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It's time for investors to take off their rose-colored glasses, strategist Mark Eibel says.
The director of client investment strategies at Russell Investments said Thursday that despite the overall bullishness since the election, troubling signs for the U.S. market will soon be seen.
"I think it's really the honeymoon period," Eibel said on CNBC's "Futures Now.""It's the hope that we can grow at a faster pace, [but] 3 percent on an ongoing basis is a pretty high hurdle from the 1.5 to 2 percent that we've experienced."
Eibel's comments follow promises by Donald Trump to grow the U.S. economy by 3 percent. But the strategist believes demographic changes, namely the slowdown in population growth and an overvalued U.S. market will actually keep the president-elect's plans in check.
The same factors lead Eibel to suggest that investors in U.S. stocks may want to "buy the dips [and] sell the rallies" in 2017.
"As we get into the governing of the next administration, it's probably a good opportunity to continue to trim the U.S., which is overvalued relative to the rest of the world," he said. It may be better to "take opportunities within a multi-asset framework to buy some other areas that I think have been probably beaten up." He predicts that the S&P 500 could fall back to 2,150 by the end of next year — about 100 points lower than now — but he does see opportunity elsewhere.
Eibel suggests looking into the emerging markets, which he believes are actually sitting at more reasonable valuations than the U.S. market and are boasting more sustainable growth. The emerging markets are currently up almost 13 percent year to date but have struggled to make new highs since the summer, especially after plunging postelection.
This could be your final opportunity to reap big gains from the Trump rally.
PNC Asset Management chief investment strategist Bill Stone says Wall Street is overestimating earnings strength for 2017, and that's just one of the things that could nudge stock prices lower.
"We're looking for a mid-single-digit earnings growth rate next year for the S&P 500. The Street is probably roughly double or a little more than that," Stone said Tuesday on CNBC's "Futures Now."
He cites a stronger dollar and the potential for global growth to slow down for his below consensus forecast.
Stone's latest thoughts come as the Dow ended the day at a record high of 19,251.78. Since Donald Trump won the Nov. 8 presidential election, the index has now closed at all-time highs 11 times and is up more than 5 percent.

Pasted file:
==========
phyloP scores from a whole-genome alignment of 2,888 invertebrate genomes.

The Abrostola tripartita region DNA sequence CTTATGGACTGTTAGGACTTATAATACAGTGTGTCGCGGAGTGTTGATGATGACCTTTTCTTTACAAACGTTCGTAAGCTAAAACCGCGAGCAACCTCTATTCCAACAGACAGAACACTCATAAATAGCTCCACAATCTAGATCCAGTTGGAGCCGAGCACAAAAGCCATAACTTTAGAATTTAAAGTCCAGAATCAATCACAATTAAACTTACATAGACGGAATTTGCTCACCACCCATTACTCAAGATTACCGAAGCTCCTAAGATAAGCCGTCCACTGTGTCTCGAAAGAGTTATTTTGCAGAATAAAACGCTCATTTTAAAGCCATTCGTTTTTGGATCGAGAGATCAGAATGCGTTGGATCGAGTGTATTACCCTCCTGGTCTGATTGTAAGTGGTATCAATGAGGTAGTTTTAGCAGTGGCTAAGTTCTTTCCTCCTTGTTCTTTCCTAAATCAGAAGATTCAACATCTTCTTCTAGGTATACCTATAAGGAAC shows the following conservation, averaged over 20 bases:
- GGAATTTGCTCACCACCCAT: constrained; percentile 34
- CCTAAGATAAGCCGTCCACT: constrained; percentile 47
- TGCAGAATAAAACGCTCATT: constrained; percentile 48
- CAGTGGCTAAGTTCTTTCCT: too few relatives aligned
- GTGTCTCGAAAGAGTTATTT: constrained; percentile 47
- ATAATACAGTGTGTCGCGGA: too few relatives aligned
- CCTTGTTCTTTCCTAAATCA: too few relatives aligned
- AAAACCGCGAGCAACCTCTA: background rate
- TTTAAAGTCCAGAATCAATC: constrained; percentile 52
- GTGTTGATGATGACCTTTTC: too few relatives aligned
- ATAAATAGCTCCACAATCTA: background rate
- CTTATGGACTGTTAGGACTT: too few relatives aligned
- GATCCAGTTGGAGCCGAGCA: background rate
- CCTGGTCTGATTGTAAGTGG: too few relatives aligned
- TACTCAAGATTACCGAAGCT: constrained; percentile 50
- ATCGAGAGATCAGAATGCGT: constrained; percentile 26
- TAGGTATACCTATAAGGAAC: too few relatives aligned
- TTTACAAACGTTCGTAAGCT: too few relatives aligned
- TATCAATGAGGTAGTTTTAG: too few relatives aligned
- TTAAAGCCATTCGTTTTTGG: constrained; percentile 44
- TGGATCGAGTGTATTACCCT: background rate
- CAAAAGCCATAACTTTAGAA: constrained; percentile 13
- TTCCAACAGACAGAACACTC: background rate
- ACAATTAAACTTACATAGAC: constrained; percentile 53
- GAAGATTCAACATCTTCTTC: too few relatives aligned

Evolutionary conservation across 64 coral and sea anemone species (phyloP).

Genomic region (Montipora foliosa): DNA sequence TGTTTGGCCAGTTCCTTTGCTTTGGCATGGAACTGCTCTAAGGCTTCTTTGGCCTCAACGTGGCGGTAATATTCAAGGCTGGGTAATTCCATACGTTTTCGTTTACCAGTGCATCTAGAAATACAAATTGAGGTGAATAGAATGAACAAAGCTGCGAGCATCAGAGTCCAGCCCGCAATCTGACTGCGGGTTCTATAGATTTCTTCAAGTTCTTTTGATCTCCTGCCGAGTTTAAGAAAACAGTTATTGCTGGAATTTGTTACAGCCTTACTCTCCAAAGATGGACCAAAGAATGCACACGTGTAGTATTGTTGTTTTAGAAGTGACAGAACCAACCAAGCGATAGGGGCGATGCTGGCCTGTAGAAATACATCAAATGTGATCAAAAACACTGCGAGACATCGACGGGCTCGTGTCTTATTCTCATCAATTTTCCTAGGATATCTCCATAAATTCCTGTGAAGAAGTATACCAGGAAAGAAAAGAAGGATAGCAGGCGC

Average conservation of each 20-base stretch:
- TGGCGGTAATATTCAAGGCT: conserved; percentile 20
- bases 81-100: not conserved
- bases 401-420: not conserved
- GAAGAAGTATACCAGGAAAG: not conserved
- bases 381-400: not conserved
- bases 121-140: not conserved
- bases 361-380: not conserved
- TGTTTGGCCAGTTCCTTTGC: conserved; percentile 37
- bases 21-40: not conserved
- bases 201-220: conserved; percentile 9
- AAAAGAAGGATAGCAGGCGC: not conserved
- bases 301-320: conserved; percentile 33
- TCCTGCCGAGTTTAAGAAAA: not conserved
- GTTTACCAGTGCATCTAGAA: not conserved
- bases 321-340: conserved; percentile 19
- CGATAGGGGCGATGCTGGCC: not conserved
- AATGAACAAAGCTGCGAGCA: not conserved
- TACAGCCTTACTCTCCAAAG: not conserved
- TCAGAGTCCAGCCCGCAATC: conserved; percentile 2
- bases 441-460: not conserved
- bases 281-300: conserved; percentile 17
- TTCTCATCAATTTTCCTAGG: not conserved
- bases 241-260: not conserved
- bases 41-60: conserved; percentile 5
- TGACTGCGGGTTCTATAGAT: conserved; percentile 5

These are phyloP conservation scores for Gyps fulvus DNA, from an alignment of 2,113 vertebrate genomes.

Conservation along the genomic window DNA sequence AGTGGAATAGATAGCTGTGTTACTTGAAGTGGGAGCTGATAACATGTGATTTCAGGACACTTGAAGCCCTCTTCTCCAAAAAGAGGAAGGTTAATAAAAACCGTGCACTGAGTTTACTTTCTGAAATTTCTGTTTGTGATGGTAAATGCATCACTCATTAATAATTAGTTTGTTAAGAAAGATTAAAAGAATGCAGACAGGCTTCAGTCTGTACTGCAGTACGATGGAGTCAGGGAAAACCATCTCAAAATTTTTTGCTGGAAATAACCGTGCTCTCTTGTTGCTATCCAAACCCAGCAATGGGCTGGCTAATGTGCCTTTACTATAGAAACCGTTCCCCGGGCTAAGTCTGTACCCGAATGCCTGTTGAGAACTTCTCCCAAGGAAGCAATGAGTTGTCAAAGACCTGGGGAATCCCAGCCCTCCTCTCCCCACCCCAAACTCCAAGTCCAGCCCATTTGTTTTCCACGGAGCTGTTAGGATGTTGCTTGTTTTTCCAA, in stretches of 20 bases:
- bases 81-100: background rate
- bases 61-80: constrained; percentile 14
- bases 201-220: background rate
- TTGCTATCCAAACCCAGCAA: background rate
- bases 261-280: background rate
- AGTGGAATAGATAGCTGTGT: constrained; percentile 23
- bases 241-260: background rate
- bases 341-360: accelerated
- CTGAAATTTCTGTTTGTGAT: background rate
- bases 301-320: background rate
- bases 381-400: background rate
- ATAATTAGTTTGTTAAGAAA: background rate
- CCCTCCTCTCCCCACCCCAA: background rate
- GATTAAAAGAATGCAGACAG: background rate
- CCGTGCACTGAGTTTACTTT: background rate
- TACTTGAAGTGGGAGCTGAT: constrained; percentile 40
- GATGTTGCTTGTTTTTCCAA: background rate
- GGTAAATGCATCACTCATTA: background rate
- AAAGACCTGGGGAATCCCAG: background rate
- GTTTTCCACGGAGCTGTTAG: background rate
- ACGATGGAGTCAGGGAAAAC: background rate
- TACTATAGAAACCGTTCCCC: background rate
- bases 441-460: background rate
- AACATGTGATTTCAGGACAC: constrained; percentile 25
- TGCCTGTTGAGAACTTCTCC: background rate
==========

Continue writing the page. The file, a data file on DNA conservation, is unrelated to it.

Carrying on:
Stone is also closely watching next week's Federal Reserve policy meeting, where investors will likely see the first interest rate hike in a year and the second in a decade.
"It's a done deal that they do it," said Stone. "We think two hikes next year."
Even though the Trump rally may be in its final leg, Stone predicts financial stocks, which are up more than 15 percent since Election Day, will see more upside in coming months. He has been bullish on financials since the beginning of the year.
"I think they are in a good place because if you think about it, they have been poor performers until ... recently. The yield curve has gotten really steep and may in fact get steeper," he said. "You have the opportunity, hopefully if the economy continues to strengthen, [for] some loan growth. So, I think that has a good story."
The surprise OPEC deal last week sent crude prices surging and left some market watchers slack-jawed, including Dennis Gartman.
The agreement came after months of false starts, including a failed accord in Doha, Qatar, in April that sent markets reeling.
"Clearly we were wrong in selling crude oil short the day before the OPEC meeting," the editor and publisher of The Gartman Letter wrote Thursday. Despite being caught off guard by the move, Gartman explained to CNBC why he doesn't expect the rally, or deal, to last long.
"If you can bet on one thing in this world, bet on a mother's love, and bet on the fact that OPEC cheats," he said in a recent interview on CNBC's "Futures Now." "But it will be a month or two before we see that happening."
Oil surged above $50 for the first time since late October in the days after OPEC's agreement to cut production for the first time in nearly a decade. The move prompted crude to post its biggest weekly gain since February 2011.
Still, Gartman is skeptical that the rally can be sustained, as he believes the recent run has been nothing more than a short squeeze. Meanwhile, tensions between OPEC rivals Saudi Arabia and Iran — which was resistant to the idea of a curb on production — mean something may have to give eventually.
"I've said for a long time that i don't expect oil to get above $52," he said. "There are so many people caught on the short side of WTI and that's what you are seeing right now. That will end sometime in the coming weeks," said Gartman.
In addition to what he anticipates as a failed agreement, Gartman said the strong dollar will weigh heavily on oil and all commodities in the next year.
"The strong dollar is going to continue to be overhead resistance on commodity prices. Clearly that adds to the price of crude oil and that is bearish in the long run," he said.